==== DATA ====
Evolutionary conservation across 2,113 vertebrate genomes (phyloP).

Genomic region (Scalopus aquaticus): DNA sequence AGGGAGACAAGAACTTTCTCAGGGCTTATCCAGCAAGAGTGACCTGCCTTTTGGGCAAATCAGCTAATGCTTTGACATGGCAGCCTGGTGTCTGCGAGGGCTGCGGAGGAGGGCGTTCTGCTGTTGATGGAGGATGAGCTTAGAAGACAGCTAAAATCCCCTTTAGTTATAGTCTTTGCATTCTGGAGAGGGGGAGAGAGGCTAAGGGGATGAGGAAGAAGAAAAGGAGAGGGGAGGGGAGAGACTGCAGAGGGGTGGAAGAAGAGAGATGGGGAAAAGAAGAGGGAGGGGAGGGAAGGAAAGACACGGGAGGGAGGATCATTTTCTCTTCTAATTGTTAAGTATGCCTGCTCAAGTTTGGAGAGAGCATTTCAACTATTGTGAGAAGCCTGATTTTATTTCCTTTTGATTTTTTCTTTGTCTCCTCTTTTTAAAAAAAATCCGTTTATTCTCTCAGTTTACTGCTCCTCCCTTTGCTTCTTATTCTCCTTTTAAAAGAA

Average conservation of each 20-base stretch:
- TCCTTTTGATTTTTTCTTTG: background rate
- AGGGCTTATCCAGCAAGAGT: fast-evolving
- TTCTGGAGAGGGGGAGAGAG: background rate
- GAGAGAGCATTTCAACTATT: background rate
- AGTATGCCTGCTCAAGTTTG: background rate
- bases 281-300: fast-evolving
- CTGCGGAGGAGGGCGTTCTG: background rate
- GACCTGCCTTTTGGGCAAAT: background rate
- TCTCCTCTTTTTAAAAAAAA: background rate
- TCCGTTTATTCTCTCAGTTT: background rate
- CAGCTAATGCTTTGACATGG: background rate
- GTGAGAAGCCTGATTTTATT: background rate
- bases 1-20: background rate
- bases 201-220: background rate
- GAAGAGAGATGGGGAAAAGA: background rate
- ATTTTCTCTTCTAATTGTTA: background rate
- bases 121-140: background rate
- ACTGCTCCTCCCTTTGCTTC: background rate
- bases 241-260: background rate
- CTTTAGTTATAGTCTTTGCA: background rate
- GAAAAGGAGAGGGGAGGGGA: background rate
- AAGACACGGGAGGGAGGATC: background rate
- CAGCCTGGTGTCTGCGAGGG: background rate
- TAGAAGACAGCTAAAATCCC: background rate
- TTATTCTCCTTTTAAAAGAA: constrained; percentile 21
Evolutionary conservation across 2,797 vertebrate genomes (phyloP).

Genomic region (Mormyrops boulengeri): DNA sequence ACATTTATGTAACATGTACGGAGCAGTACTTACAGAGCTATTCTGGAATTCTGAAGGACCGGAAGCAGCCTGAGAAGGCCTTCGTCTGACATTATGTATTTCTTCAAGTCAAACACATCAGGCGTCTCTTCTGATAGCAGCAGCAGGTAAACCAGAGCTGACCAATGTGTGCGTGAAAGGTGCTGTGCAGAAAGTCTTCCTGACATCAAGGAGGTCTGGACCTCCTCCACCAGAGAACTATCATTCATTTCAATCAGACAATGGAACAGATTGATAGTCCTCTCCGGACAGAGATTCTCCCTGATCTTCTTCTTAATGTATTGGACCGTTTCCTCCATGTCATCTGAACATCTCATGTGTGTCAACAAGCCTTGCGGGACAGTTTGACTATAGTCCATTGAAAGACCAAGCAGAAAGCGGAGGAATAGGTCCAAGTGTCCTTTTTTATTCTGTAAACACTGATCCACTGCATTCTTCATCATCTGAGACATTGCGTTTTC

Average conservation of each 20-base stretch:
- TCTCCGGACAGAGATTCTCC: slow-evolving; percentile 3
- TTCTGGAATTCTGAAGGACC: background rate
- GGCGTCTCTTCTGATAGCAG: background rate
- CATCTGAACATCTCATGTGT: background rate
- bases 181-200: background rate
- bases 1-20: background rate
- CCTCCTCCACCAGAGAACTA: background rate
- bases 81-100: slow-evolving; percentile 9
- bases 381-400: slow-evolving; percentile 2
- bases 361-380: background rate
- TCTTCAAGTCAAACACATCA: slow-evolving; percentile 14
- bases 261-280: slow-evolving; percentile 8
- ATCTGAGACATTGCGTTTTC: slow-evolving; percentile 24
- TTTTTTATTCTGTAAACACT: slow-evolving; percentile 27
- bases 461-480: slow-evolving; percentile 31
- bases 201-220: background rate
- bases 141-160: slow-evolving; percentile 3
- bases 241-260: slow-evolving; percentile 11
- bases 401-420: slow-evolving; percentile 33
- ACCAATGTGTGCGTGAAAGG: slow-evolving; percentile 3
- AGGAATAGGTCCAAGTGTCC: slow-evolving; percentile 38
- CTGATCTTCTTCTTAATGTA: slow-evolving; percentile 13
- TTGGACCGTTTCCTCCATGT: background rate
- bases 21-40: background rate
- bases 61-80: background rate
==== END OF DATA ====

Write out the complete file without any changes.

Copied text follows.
Evolutionary conservation across 2,113 vertebrate genomes (phyloP).

Genomic region (Scalopus aquaticus): DNA sequence AGGGAGACAAGAACTTTCTCAGGGCTTATCCAGCAAGAGTGACCTGCCTTTTGGGCAAATCAGCTAATGCTTTGACATGGCAGCCTGGTGTCTGCGAGGGCTGCGGAGGAGGGCGTTCTGCTGTTGATGGAGGATGAGCTTAGAAGACAGCTAAAATCCCCTTTAGTTATAGTCTTTGCATTCTGGAGAGGGGGAGAGAGGCTAAGGGGATGAGGAAGAAGAAAAGGAGAGGGGAGGGGAGAGACTGCAGAGGGGTGGAAGAAGAGAGATGGGGAAAAGAAGAGGGAGGGGAGGGAAGGAAAGACACGGGAGGGAGGATCATTTTCTCTTCTAATTGTTAAGTATGCCTGCTCAAGTTTGGAGAGAGCATTTCAACTATTGTGAGAAGCCTGATTTTATTTCCTTTTGATTTTTTCTTTGTCTCCTCTTTTTAAAAAAAATCCGTTTATTCTCTCAGTTTACTGCTCCTCCCTTTGCTTCTTATTCTCCTTTTAAAAGAA

Average conservation of each 20-base stretch:
- TCCTTTTGATTTTTTCTTTG: background rate
- AGGGCTTATCCAGCAAGAGT: fast-evolving
- TTCTGGAGAGGGGGAGAGAG: background rate
- GAGAGAGCATTTCAACTATT: background rate
- AGTATGCCTGCTCAAGTTTG: background rate
- bases 281-300: fast-evolving
- CTGCGGAGGAGGGCGTTCTG: background rate
- GACCTGCCTTTTGGGCAAAT: background rate
- TCTCCTCTTTTTAAAAAAAA: background rate
- TCCGTTTATTCTCTCAGTTT: background rate
- CAGCTAATGCTTTGACATGG: background rate
- GTGAGAAGCCTGATTTTATT: background rate
- bases 1-20: background rate
- bases 201-220: background rate
- GAAGAGAGATGGGGAAAAGA: background rate
- ATTTTCTCTTCTAATTGTTA: background rate
- bases 121-140: background rate
- ACTGCTCCTCCCTTTGCTTC: background rate
- bases 241-260: background rate
- CTTTAGTTATAGTCTTTGCA: background rate
- GAAAAGGAGAGGGGAGGGGA: background rate
- AAGACACGGGAGGGAGGATC: background rate
- CAGCCTGGTGTCTGCGAGGG: background rate
- TAGAAGACAGCTAAAATCCC: background rate
- TTATTCTCCTTTTAAAAGAA: constrained; percentile 21
Evolutionary conservation across 2,797 vertebrate genomes (phyloP).

Genomic region (Mormyrops boulengeri): DNA sequence ACATTTATGTAACATGTACGGAGCAGTACTTACAGAGCTATTCTGGAATTCTGAAGGACCGGAAGCAGCCTGAGAAGGCCTTCGTCTGACATTATGTATTTCTTCAAGTCAAACACATCAGGCGTCTCTTCTGATAGCAGCAGCAGGTAAACCAGAGCTGACCAATGTGTGCGTGAAAGGTGCTGTGCAGAAAGTCTTCCTGACATCAAGGAGGTCTGGACCTCCTCCACCAGAGAACTATCATTCATTTCAATCAGACAATGGAACAGATTGATAGTCCTCTCCGGACAGAGATTCTCCCTGATCTTCTTCTTAATGTATTGGACCGTTTCCTCCATGTCATCTGAACATCTCATGTGTGTCAACAAGCCTTGCGGGACAGTTTGACTATAGTCCATTGAAAGACCAAGCAGAAAGCGGAGGAATAGGTCCAAGTGTCCTTTTTTATTCTGTAAACACTGATCCACTGCATTCTTCATCATCTGAGACATTGCGTTTTC

Average conservation of each 20-base stretch:
- TCTCCGGACAGAGATTCTCC: slow-evolving; percentile 3
- TTCTGGAATTCTGAAGGACC: background rate
- GGCGTCTCTTCTGATAGCAG: background rate
- CATCTGAACATCTCATGTGT: background rate
- bases 181-200: background rate
- bases 1-20: background rate
- CCTCCTCCACCAGAGAACTA: background rate
- bases 81-100: slow-evolving; percentile 9
- bases 381-400: slow-evolving; percentile 2
- bases 361-380: background rate
- TCTTCAAGTCAAACACATCA: slow-evolving; percentile 14
- bases 261-280: slow-evolving; percentile 8
- ATCTGAGACATTGCGTTTTC: slow-evolving; percentile 24
- TTTTTTATTCTGTAAACACT: slow-evolving; percentile 27
- bases 461-480: slow-evolving; percentile 31
- bases 201-220: background rate
- bases 141-160: slow-evolving; percentile 3
- bases 241-260: slow-evolving; percentile 11
- bases 401-420: slow-evolving; percentile 33
- ACCAATGTGTGCGTGAAAGG: slow-evolving; percentile 3
- AGGAATAGGTCCAAGTGTCC: slow-evolving; percentile 38
- CTGATCTTCTTCTTAATGTA: slow-evolving; percentile 13
- TTGGACCGTTTCCTCCATGT: background rate
- bases 21-40: background rate
- bases 61-80: background rate